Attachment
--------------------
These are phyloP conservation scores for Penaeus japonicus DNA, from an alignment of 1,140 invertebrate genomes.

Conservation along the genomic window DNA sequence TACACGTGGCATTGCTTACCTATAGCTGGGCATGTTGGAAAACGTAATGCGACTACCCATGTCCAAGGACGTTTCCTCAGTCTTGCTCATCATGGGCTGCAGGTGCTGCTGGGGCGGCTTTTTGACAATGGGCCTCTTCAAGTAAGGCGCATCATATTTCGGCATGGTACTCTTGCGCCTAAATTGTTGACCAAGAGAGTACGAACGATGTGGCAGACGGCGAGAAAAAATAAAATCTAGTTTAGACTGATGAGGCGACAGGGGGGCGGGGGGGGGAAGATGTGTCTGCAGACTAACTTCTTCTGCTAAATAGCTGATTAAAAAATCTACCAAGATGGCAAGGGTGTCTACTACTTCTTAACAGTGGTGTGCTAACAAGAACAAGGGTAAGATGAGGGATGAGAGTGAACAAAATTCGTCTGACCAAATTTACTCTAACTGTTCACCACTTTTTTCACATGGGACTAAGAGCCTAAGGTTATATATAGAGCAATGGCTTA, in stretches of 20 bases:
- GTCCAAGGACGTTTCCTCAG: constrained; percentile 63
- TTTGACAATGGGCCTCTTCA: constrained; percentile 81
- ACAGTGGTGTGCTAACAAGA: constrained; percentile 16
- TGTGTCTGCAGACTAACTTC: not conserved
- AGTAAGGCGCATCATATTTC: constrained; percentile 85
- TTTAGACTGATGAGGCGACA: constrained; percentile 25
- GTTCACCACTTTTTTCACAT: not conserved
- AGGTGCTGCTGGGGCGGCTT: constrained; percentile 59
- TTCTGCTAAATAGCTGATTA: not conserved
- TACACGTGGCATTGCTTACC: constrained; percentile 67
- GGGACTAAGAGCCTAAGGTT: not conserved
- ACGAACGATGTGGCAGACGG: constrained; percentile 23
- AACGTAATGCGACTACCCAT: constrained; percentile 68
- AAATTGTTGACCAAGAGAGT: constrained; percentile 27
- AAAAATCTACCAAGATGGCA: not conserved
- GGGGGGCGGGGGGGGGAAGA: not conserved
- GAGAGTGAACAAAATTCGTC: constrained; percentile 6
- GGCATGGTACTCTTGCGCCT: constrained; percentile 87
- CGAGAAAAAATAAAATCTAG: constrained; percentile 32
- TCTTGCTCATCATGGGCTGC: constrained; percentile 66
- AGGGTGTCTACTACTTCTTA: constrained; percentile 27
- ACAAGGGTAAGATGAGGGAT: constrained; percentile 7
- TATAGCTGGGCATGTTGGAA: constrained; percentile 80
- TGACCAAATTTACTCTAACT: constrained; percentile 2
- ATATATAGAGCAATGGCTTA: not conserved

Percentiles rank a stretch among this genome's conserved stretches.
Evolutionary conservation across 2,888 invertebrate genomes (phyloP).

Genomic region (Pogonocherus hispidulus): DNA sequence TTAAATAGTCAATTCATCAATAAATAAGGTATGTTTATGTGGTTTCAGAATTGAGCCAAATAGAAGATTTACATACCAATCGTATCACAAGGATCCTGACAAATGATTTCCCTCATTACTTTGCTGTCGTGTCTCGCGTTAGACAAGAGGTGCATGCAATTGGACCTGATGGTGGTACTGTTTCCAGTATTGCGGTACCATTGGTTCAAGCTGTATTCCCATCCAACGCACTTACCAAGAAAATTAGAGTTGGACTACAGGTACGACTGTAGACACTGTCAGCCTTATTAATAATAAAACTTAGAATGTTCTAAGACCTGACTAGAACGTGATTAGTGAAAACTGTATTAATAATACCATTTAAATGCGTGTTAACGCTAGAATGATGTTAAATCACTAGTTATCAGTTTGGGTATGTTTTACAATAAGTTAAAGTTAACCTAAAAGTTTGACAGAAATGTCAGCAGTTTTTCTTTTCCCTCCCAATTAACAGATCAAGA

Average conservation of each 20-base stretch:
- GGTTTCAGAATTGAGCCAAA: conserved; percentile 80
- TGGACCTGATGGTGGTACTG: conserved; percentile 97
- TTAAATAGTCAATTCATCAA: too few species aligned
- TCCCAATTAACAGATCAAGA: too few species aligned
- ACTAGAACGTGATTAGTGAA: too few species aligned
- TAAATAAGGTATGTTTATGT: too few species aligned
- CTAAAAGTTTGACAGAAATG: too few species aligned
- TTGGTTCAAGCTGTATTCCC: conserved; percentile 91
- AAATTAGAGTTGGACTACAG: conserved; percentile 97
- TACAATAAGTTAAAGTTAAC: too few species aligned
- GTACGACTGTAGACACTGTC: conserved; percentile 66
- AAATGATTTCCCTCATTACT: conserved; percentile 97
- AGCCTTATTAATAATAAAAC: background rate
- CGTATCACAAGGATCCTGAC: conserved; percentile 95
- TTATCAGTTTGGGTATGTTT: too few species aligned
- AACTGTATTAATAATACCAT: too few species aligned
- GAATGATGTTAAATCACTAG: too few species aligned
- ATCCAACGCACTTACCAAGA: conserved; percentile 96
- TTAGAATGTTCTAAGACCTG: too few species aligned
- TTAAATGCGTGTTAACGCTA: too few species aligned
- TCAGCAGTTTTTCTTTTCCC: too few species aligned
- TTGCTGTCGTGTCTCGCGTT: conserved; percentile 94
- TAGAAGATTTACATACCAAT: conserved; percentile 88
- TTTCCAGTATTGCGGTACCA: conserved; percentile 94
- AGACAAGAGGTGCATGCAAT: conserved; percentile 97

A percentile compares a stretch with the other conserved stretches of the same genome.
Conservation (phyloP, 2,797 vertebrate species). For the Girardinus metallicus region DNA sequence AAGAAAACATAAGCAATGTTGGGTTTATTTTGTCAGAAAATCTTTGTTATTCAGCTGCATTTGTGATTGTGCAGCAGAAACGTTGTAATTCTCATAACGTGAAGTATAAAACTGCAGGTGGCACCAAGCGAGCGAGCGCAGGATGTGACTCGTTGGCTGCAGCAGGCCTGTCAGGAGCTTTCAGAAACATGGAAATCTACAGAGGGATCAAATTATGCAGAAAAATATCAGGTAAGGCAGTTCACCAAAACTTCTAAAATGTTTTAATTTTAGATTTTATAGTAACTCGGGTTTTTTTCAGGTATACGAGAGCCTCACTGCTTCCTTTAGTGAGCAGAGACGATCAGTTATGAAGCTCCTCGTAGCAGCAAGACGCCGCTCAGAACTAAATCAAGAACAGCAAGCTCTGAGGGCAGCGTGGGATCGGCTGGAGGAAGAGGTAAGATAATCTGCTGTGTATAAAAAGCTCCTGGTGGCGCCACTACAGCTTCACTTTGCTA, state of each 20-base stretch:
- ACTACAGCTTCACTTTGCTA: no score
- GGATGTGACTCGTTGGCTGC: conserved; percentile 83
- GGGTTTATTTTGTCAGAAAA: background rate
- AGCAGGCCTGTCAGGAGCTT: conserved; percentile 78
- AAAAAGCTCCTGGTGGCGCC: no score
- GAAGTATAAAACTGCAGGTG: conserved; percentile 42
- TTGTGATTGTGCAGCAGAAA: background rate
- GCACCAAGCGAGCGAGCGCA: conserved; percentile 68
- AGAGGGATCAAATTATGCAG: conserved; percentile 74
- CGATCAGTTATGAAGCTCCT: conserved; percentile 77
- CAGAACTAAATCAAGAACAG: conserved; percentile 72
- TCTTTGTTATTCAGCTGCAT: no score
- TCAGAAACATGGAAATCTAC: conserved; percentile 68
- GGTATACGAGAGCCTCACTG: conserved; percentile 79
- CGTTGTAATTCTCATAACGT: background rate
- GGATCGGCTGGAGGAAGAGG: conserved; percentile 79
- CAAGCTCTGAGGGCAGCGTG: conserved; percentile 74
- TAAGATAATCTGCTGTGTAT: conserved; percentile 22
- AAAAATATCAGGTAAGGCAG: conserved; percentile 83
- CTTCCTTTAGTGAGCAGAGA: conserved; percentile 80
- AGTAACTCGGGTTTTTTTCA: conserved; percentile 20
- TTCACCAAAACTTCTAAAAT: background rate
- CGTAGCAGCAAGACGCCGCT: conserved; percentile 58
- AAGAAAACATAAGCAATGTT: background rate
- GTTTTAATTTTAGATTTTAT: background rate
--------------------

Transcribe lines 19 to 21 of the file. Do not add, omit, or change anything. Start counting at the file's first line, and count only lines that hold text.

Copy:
- GAGAGTGAACAAAATTCGTC: constrained; percentile 6
- GGCATGGTACTCTTGCGCCT: constrained; percentile 87
- CGAGAAAAAATAAAATCTAG: constrained; percentile 32